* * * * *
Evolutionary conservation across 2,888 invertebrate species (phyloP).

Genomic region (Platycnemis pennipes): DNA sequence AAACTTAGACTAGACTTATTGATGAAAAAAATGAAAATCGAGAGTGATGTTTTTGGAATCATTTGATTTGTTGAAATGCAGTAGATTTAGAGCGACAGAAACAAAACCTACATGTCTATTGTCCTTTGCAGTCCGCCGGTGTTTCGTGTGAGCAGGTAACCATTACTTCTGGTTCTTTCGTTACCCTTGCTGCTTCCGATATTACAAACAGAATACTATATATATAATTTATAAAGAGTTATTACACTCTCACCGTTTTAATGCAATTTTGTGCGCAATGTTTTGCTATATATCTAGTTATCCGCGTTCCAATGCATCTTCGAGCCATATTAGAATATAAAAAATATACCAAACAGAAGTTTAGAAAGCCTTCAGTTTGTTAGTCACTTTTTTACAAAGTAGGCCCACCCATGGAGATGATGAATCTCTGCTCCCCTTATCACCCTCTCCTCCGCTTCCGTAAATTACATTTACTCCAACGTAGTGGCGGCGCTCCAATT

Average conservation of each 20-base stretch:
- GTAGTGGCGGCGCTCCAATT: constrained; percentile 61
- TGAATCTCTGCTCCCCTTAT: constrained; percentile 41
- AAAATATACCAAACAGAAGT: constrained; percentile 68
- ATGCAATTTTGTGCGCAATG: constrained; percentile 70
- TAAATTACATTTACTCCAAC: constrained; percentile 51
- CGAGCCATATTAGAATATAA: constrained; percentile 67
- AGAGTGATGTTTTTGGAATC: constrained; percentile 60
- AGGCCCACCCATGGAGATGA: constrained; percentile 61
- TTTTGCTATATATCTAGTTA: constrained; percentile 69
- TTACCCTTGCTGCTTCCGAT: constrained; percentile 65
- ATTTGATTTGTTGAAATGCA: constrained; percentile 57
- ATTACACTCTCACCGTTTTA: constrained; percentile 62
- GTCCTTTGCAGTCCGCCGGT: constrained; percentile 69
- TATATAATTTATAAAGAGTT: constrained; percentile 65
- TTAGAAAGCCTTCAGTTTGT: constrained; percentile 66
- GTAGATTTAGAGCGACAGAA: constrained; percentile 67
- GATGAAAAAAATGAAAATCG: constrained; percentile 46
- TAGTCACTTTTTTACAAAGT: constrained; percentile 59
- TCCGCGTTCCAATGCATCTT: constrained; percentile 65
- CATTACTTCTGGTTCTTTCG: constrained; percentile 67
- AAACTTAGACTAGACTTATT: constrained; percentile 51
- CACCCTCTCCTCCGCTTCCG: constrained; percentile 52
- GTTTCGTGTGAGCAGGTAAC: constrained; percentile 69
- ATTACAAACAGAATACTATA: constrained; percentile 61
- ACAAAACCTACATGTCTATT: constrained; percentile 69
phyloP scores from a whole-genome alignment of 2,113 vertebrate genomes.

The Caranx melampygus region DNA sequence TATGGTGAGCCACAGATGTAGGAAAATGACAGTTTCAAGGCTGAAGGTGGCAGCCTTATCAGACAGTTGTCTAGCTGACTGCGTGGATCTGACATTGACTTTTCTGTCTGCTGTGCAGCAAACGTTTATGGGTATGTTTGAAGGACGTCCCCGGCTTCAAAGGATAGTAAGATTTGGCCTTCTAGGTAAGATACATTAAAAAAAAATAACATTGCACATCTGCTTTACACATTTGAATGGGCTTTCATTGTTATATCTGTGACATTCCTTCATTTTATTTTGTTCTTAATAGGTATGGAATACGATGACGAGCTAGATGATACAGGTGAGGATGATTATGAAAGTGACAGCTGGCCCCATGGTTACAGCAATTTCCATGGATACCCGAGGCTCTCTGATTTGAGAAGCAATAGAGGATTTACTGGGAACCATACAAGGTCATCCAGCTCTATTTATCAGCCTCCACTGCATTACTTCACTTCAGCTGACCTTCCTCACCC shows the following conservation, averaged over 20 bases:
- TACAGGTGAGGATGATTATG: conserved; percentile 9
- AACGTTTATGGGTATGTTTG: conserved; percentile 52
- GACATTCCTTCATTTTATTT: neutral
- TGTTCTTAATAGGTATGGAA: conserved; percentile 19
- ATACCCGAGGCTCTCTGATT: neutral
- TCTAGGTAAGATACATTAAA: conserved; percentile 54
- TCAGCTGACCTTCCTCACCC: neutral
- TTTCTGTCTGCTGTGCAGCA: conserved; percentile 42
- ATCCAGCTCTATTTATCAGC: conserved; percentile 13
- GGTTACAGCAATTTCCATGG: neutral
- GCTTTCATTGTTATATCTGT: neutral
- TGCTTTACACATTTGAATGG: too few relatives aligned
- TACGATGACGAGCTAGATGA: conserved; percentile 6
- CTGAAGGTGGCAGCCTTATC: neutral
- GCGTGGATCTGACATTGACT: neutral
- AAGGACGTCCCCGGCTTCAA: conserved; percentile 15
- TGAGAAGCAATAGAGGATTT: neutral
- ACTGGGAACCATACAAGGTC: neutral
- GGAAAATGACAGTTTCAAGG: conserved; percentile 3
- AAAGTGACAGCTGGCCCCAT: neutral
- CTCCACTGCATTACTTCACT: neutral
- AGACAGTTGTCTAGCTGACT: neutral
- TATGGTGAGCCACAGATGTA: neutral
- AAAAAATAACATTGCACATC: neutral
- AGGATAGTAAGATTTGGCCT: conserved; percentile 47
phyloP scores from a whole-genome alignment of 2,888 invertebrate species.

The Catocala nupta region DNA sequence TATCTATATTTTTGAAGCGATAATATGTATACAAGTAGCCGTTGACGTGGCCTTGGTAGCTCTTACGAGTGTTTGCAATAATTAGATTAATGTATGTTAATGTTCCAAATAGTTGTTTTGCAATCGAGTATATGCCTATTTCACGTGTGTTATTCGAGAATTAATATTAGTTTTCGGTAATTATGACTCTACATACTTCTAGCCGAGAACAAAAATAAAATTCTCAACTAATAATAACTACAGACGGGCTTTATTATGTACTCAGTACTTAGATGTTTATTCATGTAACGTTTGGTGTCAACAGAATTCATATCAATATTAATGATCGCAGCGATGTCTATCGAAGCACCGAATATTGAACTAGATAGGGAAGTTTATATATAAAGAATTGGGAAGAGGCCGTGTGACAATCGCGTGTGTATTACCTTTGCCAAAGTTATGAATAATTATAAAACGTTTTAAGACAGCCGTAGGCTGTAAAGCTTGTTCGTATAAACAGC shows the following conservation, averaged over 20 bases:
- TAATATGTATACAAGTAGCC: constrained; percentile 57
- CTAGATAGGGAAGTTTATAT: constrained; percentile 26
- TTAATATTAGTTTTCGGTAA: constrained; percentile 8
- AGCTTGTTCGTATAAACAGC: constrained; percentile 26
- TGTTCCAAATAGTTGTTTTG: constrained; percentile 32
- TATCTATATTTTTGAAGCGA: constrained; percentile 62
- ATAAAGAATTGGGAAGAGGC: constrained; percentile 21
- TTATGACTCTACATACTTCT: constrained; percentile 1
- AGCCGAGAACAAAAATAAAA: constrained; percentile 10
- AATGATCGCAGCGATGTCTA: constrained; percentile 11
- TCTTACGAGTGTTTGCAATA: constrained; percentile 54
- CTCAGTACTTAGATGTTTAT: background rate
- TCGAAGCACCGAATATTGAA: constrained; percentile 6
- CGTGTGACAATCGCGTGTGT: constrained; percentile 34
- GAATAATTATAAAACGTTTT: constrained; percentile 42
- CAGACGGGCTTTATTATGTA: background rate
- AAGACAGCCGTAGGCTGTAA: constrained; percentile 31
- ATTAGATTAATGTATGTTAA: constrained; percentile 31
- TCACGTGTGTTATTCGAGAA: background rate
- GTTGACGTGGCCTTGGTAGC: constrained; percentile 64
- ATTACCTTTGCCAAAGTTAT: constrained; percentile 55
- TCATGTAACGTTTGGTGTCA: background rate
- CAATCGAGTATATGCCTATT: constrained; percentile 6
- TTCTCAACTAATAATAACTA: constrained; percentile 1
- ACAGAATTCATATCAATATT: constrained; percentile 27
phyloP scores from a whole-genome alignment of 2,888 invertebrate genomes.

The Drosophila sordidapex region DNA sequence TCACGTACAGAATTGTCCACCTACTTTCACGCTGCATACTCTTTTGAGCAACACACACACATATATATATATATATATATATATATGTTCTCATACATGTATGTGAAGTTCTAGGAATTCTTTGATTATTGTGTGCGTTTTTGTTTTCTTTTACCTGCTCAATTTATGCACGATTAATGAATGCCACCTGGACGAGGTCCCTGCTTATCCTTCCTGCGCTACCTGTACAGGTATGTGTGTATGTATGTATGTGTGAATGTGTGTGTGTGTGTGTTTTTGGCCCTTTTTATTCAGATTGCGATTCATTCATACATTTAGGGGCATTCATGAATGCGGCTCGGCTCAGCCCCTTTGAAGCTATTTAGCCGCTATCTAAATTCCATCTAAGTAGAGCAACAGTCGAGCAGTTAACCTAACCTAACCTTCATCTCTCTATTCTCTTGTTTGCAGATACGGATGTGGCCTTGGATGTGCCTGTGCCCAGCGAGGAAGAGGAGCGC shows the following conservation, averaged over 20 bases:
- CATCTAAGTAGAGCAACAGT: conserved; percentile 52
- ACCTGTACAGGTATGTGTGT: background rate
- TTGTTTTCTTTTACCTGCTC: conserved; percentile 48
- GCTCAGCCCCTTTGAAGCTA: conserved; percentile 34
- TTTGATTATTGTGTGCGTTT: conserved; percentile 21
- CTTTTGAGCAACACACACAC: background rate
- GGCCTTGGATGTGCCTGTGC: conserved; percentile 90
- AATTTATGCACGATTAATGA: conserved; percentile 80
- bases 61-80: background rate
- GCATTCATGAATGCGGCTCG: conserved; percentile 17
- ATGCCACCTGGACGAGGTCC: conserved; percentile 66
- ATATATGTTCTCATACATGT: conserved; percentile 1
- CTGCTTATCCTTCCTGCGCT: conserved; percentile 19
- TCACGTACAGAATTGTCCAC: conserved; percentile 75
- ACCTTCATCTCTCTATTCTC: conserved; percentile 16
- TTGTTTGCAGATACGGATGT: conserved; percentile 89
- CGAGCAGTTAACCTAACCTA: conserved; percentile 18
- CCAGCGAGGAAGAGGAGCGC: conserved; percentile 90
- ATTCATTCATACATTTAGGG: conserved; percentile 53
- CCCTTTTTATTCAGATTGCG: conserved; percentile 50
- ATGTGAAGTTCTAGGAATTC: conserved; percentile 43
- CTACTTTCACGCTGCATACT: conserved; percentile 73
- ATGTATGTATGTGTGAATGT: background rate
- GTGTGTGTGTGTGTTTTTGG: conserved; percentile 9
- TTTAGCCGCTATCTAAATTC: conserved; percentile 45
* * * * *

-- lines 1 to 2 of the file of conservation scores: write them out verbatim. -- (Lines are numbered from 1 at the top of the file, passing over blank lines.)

Evolutionary conservation across 2,888 invertebrate species (phyloP).

Genomic region (Platycnemis pennipes): DNA sequence AAACTTAGACTAGACTTATTGATGAAAAAAATGAAAATCGAGAGTGATGTTTTTGGAATCATTTGATTTGTTGAAATGCAGTAGATTTAGAGCGACAGAAACAAAACCTACATGTCTATTGTCCTTTGCAGTCCGCCGGTGTTTCGTGTGAGCAGGTAACCATTACTTCTGGTTCTTTCGTTACCCTTGCTGCTTCCGATATTACAAACAGAATACTATATATATAATTTATAAAGAGTTATTACACTCTCACCGTTTTAATGCAATTTTGTGCGCAATGTTTTGCTATATATCTAGTTATCCGCGTTCCAATGCATCTTCGAGCCATATTAGAATATAAAAAATATACCAAACAGAAGTTTAGAAAGCCTTCAGTTTGTTAGTCACTTTTTTACAAAGTAGGCCCACCCATGGAGATGATGAATCTCTGCTCCCCTTATCACCCTCTCCTCCGCTTCCGTAAATTACATTTACTCCAACGTAGTGGCGGCGCTCCAATT